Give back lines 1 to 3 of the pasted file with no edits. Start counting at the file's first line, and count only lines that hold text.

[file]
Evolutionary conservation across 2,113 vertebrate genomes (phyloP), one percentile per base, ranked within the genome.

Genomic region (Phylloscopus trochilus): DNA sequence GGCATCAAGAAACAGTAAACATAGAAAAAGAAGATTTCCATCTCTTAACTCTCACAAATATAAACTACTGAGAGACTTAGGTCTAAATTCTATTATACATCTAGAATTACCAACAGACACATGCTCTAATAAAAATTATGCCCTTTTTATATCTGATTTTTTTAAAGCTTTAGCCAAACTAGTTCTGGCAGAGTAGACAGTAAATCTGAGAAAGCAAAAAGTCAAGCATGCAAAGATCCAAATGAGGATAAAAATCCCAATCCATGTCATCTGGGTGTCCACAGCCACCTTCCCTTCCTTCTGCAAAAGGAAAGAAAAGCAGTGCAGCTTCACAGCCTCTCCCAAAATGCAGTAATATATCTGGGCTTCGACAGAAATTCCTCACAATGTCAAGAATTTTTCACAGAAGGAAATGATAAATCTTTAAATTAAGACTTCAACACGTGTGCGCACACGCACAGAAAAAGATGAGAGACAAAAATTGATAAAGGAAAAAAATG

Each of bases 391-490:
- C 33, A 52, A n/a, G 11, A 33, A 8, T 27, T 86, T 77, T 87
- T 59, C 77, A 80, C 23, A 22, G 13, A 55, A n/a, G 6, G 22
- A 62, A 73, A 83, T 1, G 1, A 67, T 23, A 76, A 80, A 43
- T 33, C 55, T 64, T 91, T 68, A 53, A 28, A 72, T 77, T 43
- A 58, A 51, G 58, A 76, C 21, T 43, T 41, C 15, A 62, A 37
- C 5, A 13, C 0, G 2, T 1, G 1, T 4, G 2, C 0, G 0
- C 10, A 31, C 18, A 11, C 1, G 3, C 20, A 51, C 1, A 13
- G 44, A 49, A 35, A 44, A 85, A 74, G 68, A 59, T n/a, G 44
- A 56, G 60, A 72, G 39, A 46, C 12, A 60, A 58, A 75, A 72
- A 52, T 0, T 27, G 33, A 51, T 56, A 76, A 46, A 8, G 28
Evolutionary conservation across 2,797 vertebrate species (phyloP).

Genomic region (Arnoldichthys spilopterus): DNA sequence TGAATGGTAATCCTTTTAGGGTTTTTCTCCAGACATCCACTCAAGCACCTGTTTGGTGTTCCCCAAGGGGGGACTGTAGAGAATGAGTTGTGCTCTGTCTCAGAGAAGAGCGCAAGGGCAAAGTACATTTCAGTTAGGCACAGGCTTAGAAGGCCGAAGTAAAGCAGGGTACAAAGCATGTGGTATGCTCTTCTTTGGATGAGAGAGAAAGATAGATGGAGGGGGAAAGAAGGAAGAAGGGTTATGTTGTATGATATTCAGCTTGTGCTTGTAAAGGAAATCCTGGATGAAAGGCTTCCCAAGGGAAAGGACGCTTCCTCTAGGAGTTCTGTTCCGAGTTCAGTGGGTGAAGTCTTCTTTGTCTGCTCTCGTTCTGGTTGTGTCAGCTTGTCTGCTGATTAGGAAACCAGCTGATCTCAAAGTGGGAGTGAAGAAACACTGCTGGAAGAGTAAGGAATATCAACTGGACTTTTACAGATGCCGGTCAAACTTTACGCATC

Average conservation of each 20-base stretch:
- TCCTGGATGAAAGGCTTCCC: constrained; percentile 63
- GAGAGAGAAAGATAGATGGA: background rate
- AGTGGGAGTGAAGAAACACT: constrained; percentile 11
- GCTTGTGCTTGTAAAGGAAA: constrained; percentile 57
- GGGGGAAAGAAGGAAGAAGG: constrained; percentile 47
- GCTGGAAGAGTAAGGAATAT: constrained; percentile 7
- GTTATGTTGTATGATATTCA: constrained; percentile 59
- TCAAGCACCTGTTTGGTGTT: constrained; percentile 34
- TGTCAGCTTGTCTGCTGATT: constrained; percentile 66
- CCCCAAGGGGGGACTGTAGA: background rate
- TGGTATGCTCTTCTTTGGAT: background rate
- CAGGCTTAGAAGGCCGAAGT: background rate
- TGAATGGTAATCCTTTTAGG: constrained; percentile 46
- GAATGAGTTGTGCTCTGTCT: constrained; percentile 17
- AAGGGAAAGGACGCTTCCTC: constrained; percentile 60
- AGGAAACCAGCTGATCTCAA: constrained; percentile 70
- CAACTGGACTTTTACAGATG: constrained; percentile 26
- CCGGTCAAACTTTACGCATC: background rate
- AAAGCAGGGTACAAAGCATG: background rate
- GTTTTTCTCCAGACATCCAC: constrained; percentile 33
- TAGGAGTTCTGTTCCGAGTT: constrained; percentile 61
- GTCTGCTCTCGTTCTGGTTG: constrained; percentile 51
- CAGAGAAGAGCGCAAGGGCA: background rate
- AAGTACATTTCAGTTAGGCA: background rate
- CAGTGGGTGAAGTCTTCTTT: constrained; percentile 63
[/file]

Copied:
Evolutionary conservation across 2,113 vertebrate genomes (phyloP), one percentile per base, ranked within the genome.

Genomic region (Phylloscopus trochilus): DNA sequence GGCATCAAGAAACAGTAAACATAGAAAAAGAAGATTTCCATCTCTTAACTCTCACAAATATAAACTACTGAGAGACTTAGGTCTAAATTCTATTATACATCTAGAATTACCAACAGACACATGCTCTAATAAAAATTATGCCCTTTTTATATCTGATTTTTTTAAAGCTTTAGCCAAACTAGTTCTGGCAGAGTAGACAGTAAATCTGAGAAAGCAAAAAGTCAAGCATGCAAAGATCCAAATGAGGATAAAAATCCCAATCCATGTCATCTGGGTGTCCACAGCCACCTTCCCTTCCTTCTGCAAAAGGAAAGAAAAGCAGTGCAGCTTCACAGCCTCTCCCAAAATGCAGTAATATATCTGGGCTTCGACAGAAATTCCTCACAATGTCAAGAATTTTTCACAGAAGGAAATGATAAATCTTTAAATTAAGACTTCAACACGTGTGCGCACACGCACAGAAAAAGATGAGAGACAAAAATTGATAAAGGAAAAAAATG

Each of bases 391-490: